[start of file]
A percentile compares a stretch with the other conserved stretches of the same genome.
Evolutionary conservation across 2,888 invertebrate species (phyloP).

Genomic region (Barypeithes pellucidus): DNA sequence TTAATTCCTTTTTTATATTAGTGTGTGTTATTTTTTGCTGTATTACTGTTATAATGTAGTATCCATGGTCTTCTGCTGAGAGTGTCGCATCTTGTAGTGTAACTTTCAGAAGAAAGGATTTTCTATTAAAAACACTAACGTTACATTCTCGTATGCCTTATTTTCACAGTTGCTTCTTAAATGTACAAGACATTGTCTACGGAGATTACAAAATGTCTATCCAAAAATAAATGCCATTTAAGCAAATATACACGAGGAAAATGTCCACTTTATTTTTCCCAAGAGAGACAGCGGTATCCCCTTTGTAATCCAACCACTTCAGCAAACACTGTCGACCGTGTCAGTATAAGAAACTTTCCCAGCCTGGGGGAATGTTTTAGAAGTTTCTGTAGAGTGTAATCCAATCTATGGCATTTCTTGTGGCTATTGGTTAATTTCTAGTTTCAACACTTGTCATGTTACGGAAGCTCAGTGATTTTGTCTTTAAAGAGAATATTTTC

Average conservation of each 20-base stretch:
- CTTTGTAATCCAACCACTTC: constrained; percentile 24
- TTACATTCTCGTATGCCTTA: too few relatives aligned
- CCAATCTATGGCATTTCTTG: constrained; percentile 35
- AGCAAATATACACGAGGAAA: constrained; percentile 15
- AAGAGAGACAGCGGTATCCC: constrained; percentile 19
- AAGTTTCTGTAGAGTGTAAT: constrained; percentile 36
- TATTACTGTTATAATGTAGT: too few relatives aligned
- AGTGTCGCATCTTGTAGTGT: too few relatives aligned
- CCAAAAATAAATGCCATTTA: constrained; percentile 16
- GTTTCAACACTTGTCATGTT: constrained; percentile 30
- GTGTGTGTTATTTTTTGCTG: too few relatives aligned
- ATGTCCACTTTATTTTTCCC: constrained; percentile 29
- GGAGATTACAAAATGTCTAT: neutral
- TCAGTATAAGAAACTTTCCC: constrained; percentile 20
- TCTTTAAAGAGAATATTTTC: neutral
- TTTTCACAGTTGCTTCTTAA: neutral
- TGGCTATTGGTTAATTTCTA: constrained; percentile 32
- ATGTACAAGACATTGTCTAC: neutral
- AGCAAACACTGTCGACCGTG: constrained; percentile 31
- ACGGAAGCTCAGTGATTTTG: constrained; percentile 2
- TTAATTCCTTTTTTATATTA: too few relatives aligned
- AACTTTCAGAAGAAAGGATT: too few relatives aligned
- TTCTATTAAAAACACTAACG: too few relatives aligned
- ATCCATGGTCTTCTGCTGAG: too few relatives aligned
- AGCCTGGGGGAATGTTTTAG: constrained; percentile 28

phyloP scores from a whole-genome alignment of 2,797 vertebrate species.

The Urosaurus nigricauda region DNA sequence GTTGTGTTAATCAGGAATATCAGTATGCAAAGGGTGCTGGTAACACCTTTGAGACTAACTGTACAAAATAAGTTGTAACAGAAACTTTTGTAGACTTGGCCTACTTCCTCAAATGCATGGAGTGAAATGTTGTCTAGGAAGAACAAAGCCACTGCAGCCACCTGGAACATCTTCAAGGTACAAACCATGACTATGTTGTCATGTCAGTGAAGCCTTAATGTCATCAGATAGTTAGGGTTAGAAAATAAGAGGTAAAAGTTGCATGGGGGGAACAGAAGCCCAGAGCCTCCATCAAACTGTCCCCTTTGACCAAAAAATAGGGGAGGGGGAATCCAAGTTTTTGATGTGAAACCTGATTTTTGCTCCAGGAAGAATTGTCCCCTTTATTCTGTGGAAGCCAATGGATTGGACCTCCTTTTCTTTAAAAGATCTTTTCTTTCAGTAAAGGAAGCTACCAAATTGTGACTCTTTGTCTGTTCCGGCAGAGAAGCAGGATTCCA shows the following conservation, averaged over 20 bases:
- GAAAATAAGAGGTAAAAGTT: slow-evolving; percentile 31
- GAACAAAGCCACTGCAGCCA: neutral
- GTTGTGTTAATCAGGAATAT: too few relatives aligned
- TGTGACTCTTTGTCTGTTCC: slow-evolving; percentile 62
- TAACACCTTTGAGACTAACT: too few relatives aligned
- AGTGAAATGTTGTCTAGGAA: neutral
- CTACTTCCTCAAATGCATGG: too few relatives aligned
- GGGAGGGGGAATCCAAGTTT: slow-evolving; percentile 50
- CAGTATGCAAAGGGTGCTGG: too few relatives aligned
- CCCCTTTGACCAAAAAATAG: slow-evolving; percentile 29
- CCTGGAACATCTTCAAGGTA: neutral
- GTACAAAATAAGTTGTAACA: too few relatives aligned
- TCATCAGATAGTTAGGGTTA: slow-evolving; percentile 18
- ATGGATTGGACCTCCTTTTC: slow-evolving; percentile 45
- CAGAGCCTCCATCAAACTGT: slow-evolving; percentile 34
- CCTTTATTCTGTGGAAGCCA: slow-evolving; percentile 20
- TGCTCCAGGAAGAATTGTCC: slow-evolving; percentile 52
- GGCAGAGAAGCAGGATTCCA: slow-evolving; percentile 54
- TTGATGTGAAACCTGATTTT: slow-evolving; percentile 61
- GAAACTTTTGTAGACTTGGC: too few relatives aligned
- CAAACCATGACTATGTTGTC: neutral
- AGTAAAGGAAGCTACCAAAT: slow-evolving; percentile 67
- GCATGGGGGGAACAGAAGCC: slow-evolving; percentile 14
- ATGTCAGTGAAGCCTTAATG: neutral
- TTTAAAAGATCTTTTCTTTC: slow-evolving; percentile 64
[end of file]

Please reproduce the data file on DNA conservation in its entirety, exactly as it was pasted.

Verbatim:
A percentile compares a stretch with the other conserved stretches of the same genome.
Evolutionary conservation across 2,888 invertebrate species (phyloP).

Genomic region (Barypeithes pellucidus): DNA sequence TTAATTCCTTTTTTATATTAGTGTGTGTTATTTTTTGCTGTATTACTGTTATAATGTAGTATCCATGGTCTTCTGCTGAGAGTGTCGCATCTTGTAGTGTAACTTTCAGAAGAAAGGATTTTCTATTAAAAACACTAACGTTACATTCTCGTATGCCTTATTTTCACAGTTGCTTCTTAAATGTACAAGACATTGTCTACGGAGATTACAAAATGTCTATCCAAAAATAAATGCCATTTAAGCAAATATACACGAGGAAAATGTCCACTTTATTTTTCCCAAGAGAGACAGCGGTATCCCCTTTGTAATCCAACCACTTCAGCAAACACTGTCGACCGTGTCAGTATAAGAAACTTTCCCAGCCTGGGGGAATGTTTTAGAAGTTTCTGTAGAGTGTAATCCAATCTATGGCATTTCTTGTGGCTATTGGTTAATTTCTAGTTTCAACACTTGTCATGTTACGGAAGCTCAGTGATTTTGTCTTTAAAGAGAATATTTTC

Average conservation of each 20-base stretch:
- CTTTGTAATCCAACCACTTC: constrained; percentile 24
- TTACATTCTCGTATGCCTTA: too few relatives aligned
- CCAATCTATGGCATTTCTTG: constrained; percentile 35
- AGCAAATATACACGAGGAAA: constrained; percentile 15
- AAGAGAGACAGCGGTATCCC: constrained; percentile 19
- AAGTTTCTGTAGAGTGTAAT: constrained; percentile 36
- TATTACTGTTATAATGTAGT: too few relatives aligned
- AGTGTCGCATCTTGTAGTGT: too few relatives aligned
- CCAAAAATAAATGCCATTTA: constrained; percentile 16
- GTTTCAACACTTGTCATGTT: constrained; percentile 30
- GTGTGTGTTATTTTTTGCTG: too few relatives aligned
- ATGTCCACTTTATTTTTCCC: constrained; percentile 29
- GGAGATTACAAAATGTCTAT: neutral
- TCAGTATAAGAAACTTTCCC: constrained; percentile 20
- TCTTTAAAGAGAATATTTTC: neutral
- TTTTCACAGTTGCTTCTTAA: neutral
- TGGCTATTGGTTAATTTCTA: constrained; percentile 32
- ATGTACAAGACATTGTCTAC: neutral
- AGCAAACACTGTCGACCGTG: constrained; percentile 31
- ACGGAAGCTCAGTGATTTTG: constrained; percentile 2
- TTAATTCCTTTTTTATATTA: too few relatives aligned
- AACTTTCAGAAGAAAGGATT: too few relatives aligned
- TTCTATTAAAAACACTAACG: too few relatives aligned
- ATCCATGGTCTTCTGCTGAG: too few relatives aligned
- AGCCTGGGGGAATGTTTTAG: constrained; percentile 28

phyloP scores from a whole-genome alignment of 2,797 vertebrate species.

The Urosaurus nigricauda region DNA sequence GTTGTGTTAATCAGGAATATCAGTATGCAAAGGGTGCTGGTAACACCTTTGAGACTAACTGTACAAAATAAGTTGTAACAGAAACTTTTGTAGACTTGGCCTACTTCCTCAAATGCATGGAGTGAAATGTTGTCTAGGAAGAACAAAGCCACTGCAGCCACCTGGAACATCTTCAAGGTACAAACCATGACTATGTTGTCATGTCAGTGAAGCCTTAATGTCATCAGATAGTTAGGGTTAGAAAATAAGAGGTAAAAGTTGCATGGGGGGAACAGAAGCCCAGAGCCTCCATCAAACTGTCCCCTTTGACCAAAAAATAGGGGAGGGGGAATCCAAGTTTTTGATGTGAAACCTGATTTTTGCTCCAGGAAGAATTGTCCCCTTTATTCTGTGGAAGCCAATGGATTGGACCTCCTTTTCTTTAAAAGATCTTTTCTTTCAGTAAAGGAAGCTACCAAATTGTGACTCTTTGTCTGTTCCGGCAGAGAAGCAGGATTCCA shows the following conservation, averaged over 20 bases:
- GAAAATAAGAGGTAAAAGTT: slow-evolving; percentile 31
- GAACAAAGCCACTGCAGCCA: neutral
- GTTGTGTTAATCAGGAATAT: too few relatives aligned
- TGTGACTCTTTGTCTGTTCC: slow-evolving; percentile 62
- TAACACCTTTGAGACTAACT: too few relatives aligned
- AGTGAAATGTTGTCTAGGAA: neutral
- CTACTTCCTCAAATGCATGG: too few relatives aligned
- GGGAGGGGGAATCCAAGTTT: slow-evolving; percentile 50
- CAGTATGCAAAGGGTGCTGG: too few relatives aligned
- CCCCTTTGACCAAAAAATAG: slow-evolving; percentile 29
- CCTGGAACATCTTCAAGGTA: neutral
- GTACAAAATAAGTTGTAACA: too few relatives aligned
- TCATCAGATAGTTAGGGTTA: slow-evolving; percentile 18
- ATGGATTGGACCTCCTTTTC: slow-evolving; percentile 45
- CAGAGCCTCCATCAAACTGT: slow-evolving; percentile 34
- CCTTTATTCTGTGGAAGCCA: slow-evolving; percentile 20
- TGCTCCAGGAAGAATTGTCC: slow-evolving; percentile 52
- GGCAGAGAAGCAGGATTCCA: slow-evolving; percentile 54
- TTGATGTGAAACCTGATTTT: slow-evolving; percentile 61
- GAAACTTTTGTAGACTTGGC: too few relatives aligned
- CAAACCATGACTATGTTGTC: neutral
- AGTAAAGGAAGCTACCAAAT: slow-evolving; percentile 67
- GCATGGGGGGAACAGAAGCC: slow-evolving; percentile 14
- ATGTCAGTGAAGCCTTAATG: neutral
- TTTAAAAGATCTTTTCTTTC: slow-evolving; percentile 64